Russia cannot deliver advanced S-300 anti-aircraft missiles to the Syrian regime before 2014, Israel's defence minister asserted on Monday.
"We are following this matter with concern, but no deliveries have taken place. If they do take place, it will not be before next year," Moshe Yaalon told the parliamentary committee on foreign affairs and defence, in comments reported by army radio.
The minister did not elaborate on how he had arrived at his conclusions on this time frame.
On May 28, Yaalon warned that Israel would "know what do to" if Russia fulfilled the delivery of the S-300 system.
His words appeared to be a veiled allusion to military action along the lines of Israeli several strikes on Syrian soil earlier this year which targeted weapons from Iran destined for Hezbollah.
Addressing MPs at the committee, Yaalon reiterated that Israel was not interested in becoming embroiled in Syria's internal conflict, although he outlined four circumstances in which it would take action.
"We won't get involved in the civil war as long as they don't harm our interests, or if there is an attempt to transfer precise weaponry, especially to Hezbollah, an attempt to take over chemical weapons, or a heating-up of the border with continuing incidents of fire at our territory."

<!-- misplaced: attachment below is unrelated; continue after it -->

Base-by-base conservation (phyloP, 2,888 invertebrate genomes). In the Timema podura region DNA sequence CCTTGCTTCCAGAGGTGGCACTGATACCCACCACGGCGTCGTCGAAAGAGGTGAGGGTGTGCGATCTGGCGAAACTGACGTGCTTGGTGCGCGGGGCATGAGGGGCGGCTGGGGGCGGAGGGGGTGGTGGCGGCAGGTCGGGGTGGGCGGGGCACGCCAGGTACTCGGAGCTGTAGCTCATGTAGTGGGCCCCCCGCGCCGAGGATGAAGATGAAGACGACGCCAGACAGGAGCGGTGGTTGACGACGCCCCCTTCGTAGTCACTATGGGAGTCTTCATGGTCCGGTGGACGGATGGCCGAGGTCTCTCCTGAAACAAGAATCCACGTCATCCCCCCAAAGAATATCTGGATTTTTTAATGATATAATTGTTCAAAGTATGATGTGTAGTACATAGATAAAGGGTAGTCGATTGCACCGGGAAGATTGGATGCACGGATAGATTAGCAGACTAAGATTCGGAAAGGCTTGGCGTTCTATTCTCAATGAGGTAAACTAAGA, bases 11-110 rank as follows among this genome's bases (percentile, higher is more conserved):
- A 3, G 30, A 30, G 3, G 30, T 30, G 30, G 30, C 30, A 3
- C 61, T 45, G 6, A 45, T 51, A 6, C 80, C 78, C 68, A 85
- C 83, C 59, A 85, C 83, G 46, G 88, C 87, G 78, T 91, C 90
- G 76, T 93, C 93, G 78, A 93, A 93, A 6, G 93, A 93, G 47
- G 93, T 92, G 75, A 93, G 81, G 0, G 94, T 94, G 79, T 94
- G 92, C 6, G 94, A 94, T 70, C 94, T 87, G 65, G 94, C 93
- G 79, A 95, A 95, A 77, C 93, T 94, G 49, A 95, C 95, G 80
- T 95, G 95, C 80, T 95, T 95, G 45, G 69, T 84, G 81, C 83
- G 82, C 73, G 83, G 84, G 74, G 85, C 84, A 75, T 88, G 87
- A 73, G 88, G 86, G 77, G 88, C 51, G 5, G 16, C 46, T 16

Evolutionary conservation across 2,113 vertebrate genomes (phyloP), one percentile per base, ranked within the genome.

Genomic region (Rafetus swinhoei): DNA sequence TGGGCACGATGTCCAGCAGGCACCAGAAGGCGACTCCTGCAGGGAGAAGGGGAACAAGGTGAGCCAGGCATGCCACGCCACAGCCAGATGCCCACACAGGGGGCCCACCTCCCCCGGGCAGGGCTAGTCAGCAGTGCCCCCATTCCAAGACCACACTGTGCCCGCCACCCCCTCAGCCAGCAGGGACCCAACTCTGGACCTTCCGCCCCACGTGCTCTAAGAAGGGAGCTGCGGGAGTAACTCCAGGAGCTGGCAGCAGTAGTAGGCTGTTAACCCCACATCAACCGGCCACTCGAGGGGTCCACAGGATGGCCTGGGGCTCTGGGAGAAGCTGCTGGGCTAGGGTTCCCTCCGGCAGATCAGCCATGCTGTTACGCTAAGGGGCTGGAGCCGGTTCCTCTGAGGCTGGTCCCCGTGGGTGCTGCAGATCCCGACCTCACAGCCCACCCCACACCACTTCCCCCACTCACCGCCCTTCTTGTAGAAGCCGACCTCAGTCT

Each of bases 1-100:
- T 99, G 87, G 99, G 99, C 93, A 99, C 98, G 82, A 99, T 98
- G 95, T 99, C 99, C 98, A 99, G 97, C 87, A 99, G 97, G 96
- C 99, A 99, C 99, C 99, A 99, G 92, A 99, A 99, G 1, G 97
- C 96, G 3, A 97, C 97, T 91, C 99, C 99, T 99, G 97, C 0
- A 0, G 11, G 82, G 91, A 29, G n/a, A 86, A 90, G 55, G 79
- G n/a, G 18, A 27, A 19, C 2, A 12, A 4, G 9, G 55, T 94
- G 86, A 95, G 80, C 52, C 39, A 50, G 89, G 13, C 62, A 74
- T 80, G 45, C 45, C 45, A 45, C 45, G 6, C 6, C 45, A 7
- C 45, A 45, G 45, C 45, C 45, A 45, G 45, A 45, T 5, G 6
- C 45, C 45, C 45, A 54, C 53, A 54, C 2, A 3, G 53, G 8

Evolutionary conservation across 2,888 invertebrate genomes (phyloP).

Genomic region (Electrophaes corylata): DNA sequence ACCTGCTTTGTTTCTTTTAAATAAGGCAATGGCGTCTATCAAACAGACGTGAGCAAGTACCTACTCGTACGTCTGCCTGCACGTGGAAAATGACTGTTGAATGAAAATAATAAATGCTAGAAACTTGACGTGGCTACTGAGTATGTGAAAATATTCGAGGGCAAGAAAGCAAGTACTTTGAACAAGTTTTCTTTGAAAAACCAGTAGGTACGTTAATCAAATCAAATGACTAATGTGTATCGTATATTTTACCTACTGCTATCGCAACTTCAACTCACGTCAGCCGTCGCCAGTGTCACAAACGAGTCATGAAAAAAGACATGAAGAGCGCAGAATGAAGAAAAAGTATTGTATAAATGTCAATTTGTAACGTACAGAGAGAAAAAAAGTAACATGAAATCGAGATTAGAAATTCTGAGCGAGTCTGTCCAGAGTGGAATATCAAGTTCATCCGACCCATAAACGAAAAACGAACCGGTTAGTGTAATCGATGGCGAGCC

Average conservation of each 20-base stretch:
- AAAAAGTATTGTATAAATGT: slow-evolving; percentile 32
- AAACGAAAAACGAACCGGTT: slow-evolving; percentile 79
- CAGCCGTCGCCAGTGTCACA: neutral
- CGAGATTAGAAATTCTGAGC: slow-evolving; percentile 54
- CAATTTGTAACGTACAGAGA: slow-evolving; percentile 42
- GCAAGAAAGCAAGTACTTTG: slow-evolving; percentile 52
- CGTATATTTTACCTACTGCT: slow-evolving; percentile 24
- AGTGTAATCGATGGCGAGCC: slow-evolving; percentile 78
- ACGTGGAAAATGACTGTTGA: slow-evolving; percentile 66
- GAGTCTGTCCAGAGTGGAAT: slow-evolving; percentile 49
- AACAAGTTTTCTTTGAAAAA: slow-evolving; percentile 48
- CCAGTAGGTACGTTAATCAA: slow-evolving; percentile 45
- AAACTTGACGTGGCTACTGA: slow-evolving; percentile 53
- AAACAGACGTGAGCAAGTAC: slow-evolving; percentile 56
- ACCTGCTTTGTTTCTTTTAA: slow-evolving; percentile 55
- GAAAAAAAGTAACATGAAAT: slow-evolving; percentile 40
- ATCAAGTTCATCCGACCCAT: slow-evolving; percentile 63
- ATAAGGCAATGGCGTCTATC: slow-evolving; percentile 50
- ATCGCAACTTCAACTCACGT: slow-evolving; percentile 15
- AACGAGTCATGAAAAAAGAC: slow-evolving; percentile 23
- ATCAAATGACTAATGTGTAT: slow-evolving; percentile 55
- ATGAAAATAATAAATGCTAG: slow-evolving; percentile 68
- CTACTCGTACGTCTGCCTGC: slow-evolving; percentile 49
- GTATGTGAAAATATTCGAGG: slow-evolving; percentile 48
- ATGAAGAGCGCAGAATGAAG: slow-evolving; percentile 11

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Last month an Israeli army patrol in the occupied Golan Heights came under fire from Syrian regime forces over the armistice line. Israeli troops responded by blasting the Syrian army bunker from which the shooting came.
It was the latest of a number of incidents in the Golan in the past few months that have included apparently stray shells and small-arms fire from Syria.
On Friday, several Russian media outlets reported that Moscow had not yet delivered the S-300 surface-to-air missiles to Damascus and that the system could not be delivered this year.
The reports contradicted an interview Assad gave last week to Hezbollah's Al-Manar TV in which he implied that Moscow had already delivered some of the promised weaponry.
"All the agreements with Russia will be honoured and some already have been recently," he told the Lebanese station.
Deployment of the S-300 system would likely complicate any further Israeli airstrikes on Syria.
On the question of the state of the conflict in Syria, Yaalon said that regime forces now controlled no more than 40 percent of the country, and that rebels had seized "at least four neighbourhoods in Damascus."
He also confirmed Israel had opened a field hospital in the occupied Golan Heights to care for the wounded coming from Syria.
"It is a humanitarian gesture. But Israel does not intend to open a refugee camp" for civilians fleeing the fighting, he added.